There is much to say about the 100 Year Starship Symposium in Houston, and as I have done with prior conferences, I will be drawing on my notes in the coming weeks. But I want to start the Houston coverage with the good news that emerged from the outer Solar System. Some time back, Jon Lomberg came up with the idea of sending a new kind of message into deep space. No, this wasn’t to be a controversial signal beamed at a nearby star, but a message from humanity that would fly aboard one of our spacecraft. New Horizons is already in the outer system on its way to a Pluto/Charon encounter in 2015 and, we hope, a close pass of a Kuiper Belt object after that. But Jon thought we could still use it, Voyager style, to house the sights and sounds of Earth.
The plan: To re-purpose a chunk of New Horizons’ computer memory, about 120 MB worth, after it has achieved its mission and is continuing out into interstellar space. The 120 MB figure is at this point a rough guess; it represents about 1 percent of the onboard memory. The message from humanity could be assembled by crowd-sourcing the project, getting input from all over the world, and uploading to the spacecraft — Lomberg’s idea is to begin a global contest allowing people to submit their ideas exactly one year before New Horizons flies by Pluto in July of 2015.
Image: Jon Lomberg, who is once again thinking about how to send the sights and sounds of Earth into the cosmos.
I was happy to join the advisory team for the project, for if there’s anyone who can make this happen, it’s Jon. He’s well known as an artist who worked with Carl Sagan on COSMOS and with Frank Drake in designing the cover for the Voyager Interstellar Record. Sending human artifacts on interstellar trajectories is not exactly a common thing to do, but Jon Lomberg is one of the few who has experience at it.
While conversations about the project went into into full gear on the Net earlier this summer, my son Miles went to work on the website that would eventually take the New Horizons Message public. I had assumed when I left for Houston and the 100 Year Starship that I would be focused solely on the various meetings and presentations there, but on Friday night Miles, who had been tuning up the site off and on during the conference, told me that it was ready to go. A quick confirmation with Jon gave the go-ahead to make the project public. Serendipity rules, for who better to make the announcement than the guiding force of SETI, Jill Tarter, who was herself on Jon’s advisory panel, and who even as we were discussing this happened to walk right by?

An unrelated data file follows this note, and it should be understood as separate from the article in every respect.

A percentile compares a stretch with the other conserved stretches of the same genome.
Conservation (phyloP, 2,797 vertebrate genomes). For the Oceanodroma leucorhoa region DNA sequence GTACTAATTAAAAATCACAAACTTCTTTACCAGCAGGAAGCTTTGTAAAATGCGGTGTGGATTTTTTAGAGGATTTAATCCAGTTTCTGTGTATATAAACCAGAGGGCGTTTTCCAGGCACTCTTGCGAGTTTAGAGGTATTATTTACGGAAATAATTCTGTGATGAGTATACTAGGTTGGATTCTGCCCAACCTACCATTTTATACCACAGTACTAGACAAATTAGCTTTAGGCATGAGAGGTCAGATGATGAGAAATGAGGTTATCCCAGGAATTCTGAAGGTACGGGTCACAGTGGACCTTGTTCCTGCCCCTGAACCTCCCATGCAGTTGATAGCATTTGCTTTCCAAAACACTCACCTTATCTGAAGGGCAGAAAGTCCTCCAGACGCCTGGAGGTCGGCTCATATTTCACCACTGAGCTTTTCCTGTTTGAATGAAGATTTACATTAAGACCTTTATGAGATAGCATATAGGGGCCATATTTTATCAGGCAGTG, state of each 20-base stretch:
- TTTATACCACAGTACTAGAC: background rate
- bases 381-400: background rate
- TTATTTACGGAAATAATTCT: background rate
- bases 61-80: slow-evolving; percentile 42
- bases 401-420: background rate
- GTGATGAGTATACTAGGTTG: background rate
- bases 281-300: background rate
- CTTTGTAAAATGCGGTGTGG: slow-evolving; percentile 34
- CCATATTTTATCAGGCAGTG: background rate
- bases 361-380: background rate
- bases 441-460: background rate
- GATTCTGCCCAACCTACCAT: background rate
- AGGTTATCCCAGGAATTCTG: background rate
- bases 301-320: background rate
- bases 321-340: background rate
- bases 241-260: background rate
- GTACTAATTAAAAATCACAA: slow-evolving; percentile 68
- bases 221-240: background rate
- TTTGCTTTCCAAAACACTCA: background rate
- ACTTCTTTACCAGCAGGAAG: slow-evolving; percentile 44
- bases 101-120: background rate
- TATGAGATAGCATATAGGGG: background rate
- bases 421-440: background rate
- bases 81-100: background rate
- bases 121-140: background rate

Image: A lively Friday night in Houston. From left, former Planetary Society executive director Louis Friedman, my son Miles, Jill Tarter and TZF founder Marc Millis.
Thus Friday night, which had already been enlivened by a panel with writers Jack McDevitt, Ken Scholes, Karin Lowachee and Mary Doria Russell, became an impromptu planning moment in the crowded foyer outside the ballroom. Jill quickly agreed, Miles forwarded the relevant URL to her computer, and the next morning, after guiding an excellent panel on recent discoveries (about which more later this week), Jill announced the New Horizons Message Initiative and put the site up on the screen. We then asked the formidable LeVar Burton, also intercepted in the foyer, to blast out a tweet to his 1.7 million followers on Twitter, and the initiative was launched.
Image: A quick chat with LeVar Burton. Talk about a fun guy to be around, LeVar is a strong advocate for pushing to the stars, and he signed off on the New Horizons Message without hesitation.
There is much to do. First of all, we need people to go to the site to sign the petition to demonstrate public support that will persuade NASA. The New Horizons Message is a private initiative, and thousands of signatures on the online petition along with endorsements from leaders in astronomy and space sciences will be crucial in making the case to NASA. Also ahead is a fundraising campaign to provide the necessary budget supporting the project, which will pay for developing the techniques for storing and sending the message, holding meetings and conferences to plan and manage the submission process, and formulating and executing the ensuing contest.
The key here is to make this a message from the entire world, searching globally for pictures and other materials that can be voted upon in various categories of content. A self portrait of Earth in the early 21st Century will thus emerge. Unlike the Voyager Golden Record or the Pioneer plaques, however, this is a record that, once uploaded, can be updated over time, as long as the spacecraft is still in communication with the Earth.
No one realistically sees the New Horizons Message as a way to reach ET. This initiative is really about the Earth, and you might think back to the days of Apollo 8 and the stunning Earthrise photograph that so changed our perspective on our own planet. Astronaut Eugene Cernan is famous for saying “We went to explore the Moon, and in fact discovered the Earth.” That sentence was printed on a large poster in the ballroom at the 100 Year Starship Symposium, and along with it a parallel one: “What will we discover from another star?”
It’s a question with profound implications. I’ve said before in these pages that while the problem of the starship is a problem of science, it is also a problem of philosophy, for we have key choices to make as a species on how we want to live. Turning our aspirations toward space offers us the opportunity to reflect on our place in the cosmos and to see what we are doing in a new light. I strongly support the New Horizons Message Initiative and hope you will as well.